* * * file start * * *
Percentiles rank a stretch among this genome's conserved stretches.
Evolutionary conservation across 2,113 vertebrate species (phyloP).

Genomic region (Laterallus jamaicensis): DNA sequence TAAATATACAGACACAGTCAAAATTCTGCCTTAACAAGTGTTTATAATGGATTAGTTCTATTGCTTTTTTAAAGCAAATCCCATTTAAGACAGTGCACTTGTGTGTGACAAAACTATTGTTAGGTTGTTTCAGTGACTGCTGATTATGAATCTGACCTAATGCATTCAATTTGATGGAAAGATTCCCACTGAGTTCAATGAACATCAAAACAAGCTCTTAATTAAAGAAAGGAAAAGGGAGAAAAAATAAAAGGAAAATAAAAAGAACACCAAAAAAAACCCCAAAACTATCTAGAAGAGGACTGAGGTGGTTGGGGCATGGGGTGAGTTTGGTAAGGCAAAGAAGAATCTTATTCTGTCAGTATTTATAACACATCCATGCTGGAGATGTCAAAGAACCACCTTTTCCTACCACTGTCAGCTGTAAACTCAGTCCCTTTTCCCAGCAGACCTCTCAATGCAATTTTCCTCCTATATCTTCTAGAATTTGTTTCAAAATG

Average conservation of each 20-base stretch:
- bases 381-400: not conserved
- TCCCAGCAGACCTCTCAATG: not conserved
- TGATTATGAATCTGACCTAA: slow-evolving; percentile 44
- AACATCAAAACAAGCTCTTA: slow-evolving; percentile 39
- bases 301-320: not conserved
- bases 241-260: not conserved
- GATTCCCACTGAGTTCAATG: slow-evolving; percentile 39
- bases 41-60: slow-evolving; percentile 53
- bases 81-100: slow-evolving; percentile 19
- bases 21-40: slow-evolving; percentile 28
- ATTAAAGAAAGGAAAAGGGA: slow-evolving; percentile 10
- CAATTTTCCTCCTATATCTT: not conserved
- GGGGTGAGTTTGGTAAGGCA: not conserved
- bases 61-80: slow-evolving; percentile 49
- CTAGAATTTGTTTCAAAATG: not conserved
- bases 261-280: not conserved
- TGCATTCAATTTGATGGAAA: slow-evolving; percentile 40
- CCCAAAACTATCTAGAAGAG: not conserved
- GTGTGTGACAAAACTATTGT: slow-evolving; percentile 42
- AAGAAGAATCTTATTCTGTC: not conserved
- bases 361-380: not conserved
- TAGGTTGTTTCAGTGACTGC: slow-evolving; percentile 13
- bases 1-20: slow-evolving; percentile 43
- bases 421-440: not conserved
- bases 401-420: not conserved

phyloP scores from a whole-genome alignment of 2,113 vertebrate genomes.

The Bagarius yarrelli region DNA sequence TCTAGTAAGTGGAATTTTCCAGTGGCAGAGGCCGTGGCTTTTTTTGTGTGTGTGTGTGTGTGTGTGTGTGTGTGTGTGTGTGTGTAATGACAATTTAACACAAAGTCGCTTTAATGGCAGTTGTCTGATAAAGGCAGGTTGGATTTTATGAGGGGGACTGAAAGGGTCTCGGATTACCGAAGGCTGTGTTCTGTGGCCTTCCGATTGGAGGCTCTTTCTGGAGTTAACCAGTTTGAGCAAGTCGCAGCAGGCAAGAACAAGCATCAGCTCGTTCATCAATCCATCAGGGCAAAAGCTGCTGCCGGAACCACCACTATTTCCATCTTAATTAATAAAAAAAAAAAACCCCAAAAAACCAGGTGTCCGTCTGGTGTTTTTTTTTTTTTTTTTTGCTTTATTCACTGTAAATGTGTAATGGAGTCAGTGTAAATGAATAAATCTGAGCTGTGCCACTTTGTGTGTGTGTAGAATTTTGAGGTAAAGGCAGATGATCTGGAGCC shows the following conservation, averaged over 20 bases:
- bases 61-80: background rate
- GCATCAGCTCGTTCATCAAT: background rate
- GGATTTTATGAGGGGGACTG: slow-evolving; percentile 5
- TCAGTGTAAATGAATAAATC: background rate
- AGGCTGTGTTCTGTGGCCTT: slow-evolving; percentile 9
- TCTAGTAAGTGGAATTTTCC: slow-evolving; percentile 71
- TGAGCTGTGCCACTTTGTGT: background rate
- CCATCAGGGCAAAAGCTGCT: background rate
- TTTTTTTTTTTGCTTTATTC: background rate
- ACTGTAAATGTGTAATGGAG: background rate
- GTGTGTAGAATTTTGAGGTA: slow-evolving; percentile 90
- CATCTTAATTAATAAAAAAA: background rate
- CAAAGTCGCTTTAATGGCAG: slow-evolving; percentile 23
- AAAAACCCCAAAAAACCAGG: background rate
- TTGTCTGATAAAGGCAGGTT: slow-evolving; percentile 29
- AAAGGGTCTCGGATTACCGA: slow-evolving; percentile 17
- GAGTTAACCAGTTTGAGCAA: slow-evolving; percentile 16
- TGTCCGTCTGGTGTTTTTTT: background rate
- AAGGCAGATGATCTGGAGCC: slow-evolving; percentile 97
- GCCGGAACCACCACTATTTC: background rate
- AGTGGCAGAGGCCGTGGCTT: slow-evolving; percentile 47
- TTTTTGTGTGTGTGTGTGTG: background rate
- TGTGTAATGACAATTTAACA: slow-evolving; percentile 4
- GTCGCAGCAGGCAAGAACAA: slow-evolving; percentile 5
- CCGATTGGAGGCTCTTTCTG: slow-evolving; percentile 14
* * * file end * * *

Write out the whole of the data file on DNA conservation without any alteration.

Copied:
Percentiles rank a stretch among this genome's conserved stretches.
Evolutionary conservation across 2,113 vertebrate species (phyloP).

Genomic region (Laterallus jamaicensis): DNA sequence TAAATATACAGACACAGTCAAAATTCTGCCTTAACAAGTGTTTATAATGGATTAGTTCTATTGCTTTTTTAAAGCAAATCCCATTTAAGACAGTGCACTTGTGTGTGACAAAACTATTGTTAGGTTGTTTCAGTGACTGCTGATTATGAATCTGACCTAATGCATTCAATTTGATGGAAAGATTCCCACTGAGTTCAATGAACATCAAAACAAGCTCTTAATTAAAGAAAGGAAAAGGGAGAAAAAATAAAAGGAAAATAAAAAGAACACCAAAAAAAACCCCAAAACTATCTAGAAGAGGACTGAGGTGGTTGGGGCATGGGGTGAGTTTGGTAAGGCAAAGAAGAATCTTATTCTGTCAGTATTTATAACACATCCATGCTGGAGATGTCAAAGAACCACCTTTTCCTACCACTGTCAGCTGTAAACTCAGTCCCTTTTCCCAGCAGACCTCTCAATGCAATTTTCCTCCTATATCTTCTAGAATTTGTTTCAAAATG

Average conservation of each 20-base stretch:
- bases 381-400: not conserved
- TCCCAGCAGACCTCTCAATG: not conserved
- TGATTATGAATCTGACCTAA: slow-evolving; percentile 44
- AACATCAAAACAAGCTCTTA: slow-evolving; percentile 39
- bases 301-320: not conserved
- bases 241-260: not conserved
- GATTCCCACTGAGTTCAATG: slow-evolving; percentile 39
- bases 41-60: slow-evolving; percentile 53
- bases 81-100: slow-evolving; percentile 19
- bases 21-40: slow-evolving; percentile 28
- ATTAAAGAAAGGAAAAGGGA: slow-evolving; percentile 10
- CAATTTTCCTCCTATATCTT: not conserved
- GGGGTGAGTTTGGTAAGGCA: not conserved
- bases 61-80: slow-evolving; percentile 49
- CTAGAATTTGTTTCAAAATG: not conserved
- bases 261-280: not conserved
- TGCATTCAATTTGATGGAAA: slow-evolving; percentile 40
- CCCAAAACTATCTAGAAGAG: not conserved
- GTGTGTGACAAAACTATTGT: slow-evolving; percentile 42
- AAGAAGAATCTTATTCTGTC: not conserved
- bases 361-380: not conserved
- TAGGTTGTTTCAGTGACTGC: slow-evolving; percentile 13
- bases 1-20: slow-evolving; percentile 43
- bases 421-440: not conserved
- bases 401-420: not conserved

phyloP scores from a whole-genome alignment of 2,113 vertebrate genomes.

The Bagarius yarrelli region DNA sequence TCTAGTAAGTGGAATTTTCCAGTGGCAGAGGCCGTGGCTTTTTTTGTGTGTGTGTGTGTGTGTGTGTGTGTGTGTGTGTGTGTGTAATGACAATTTAACACAAAGTCGCTTTAATGGCAGTTGTCTGATAAAGGCAGGTTGGATTTTATGAGGGGGACTGAAAGGGTCTCGGATTACCGAAGGCTGTGTTCTGTGGCCTTCCGATTGGAGGCTCTTTCTGGAGTTAACCAGTTTGAGCAAGTCGCAGCAGGCAAGAACAAGCATCAGCTCGTTCATCAATCCATCAGGGCAAAAGCTGCTGCCGGAACCACCACTATTTCCATCTTAATTAATAAAAAAAAAAAACCCCAAAAAACCAGGTGTCCGTCTGGTGTTTTTTTTTTTTTTTTTTGCTTTATTCACTGTAAATGTGTAATGGAGTCAGTGTAAATGAATAAATCTGAGCTGTGCCACTTTGTGTGTGTGTAGAATTTTGAGGTAAAGGCAGATGATCTGGAGCC shows the following conservation, averaged over 20 bases:
- bases 61-80: background rate
- GCATCAGCTCGTTCATCAAT: background rate
- GGATTTTATGAGGGGGACTG: slow-evolving; percentile 5
- TCAGTGTAAATGAATAAATC: background rate
- AGGCTGTGTTCTGTGGCCTT: slow-evolving; percentile 9
- TCTAGTAAGTGGAATTTTCC: slow-evolving; percentile 71
- TGAGCTGTGCCACTTTGTGT: background rate
- CCATCAGGGCAAAAGCTGCT: background rate
- TTTTTTTTTTTGCTTTATTC: background rate
- ACTGTAAATGTGTAATGGAG: background rate
- GTGTGTAGAATTTTGAGGTA: slow-evolving; percentile 90
- CATCTTAATTAATAAAAAAA: background rate
- CAAAGTCGCTTTAATGGCAG: slow-evolving; percentile 23
- AAAAACCCCAAAAAACCAGG: background rate
- TTGTCTGATAAAGGCAGGTT: slow-evolving; percentile 29
- AAAGGGTCTCGGATTACCGA: slow-evolving; percentile 17
- GAGTTAACCAGTTTGAGCAA: slow-evolving; percentile 16
- TGTCCGTCTGGTGTTTTTTT: background rate
- AAGGCAGATGATCTGGAGCC: slow-evolving; percentile 97
- GCCGGAACCACCACTATTTC: background rate
- AGTGGCAGAGGCCGTGGCTT: slow-evolving; percentile 47
- TTTTTGTGTGTGTGTGTGTG: background rate
- TGTGTAATGACAATTTAACA: slow-evolving; percentile 4
- GTCGCAGCAGGCAAGAACAA: slow-evolving; percentile 5
- CCGATTGGAGGCTCTTTCTG: slow-evolving; percentile 14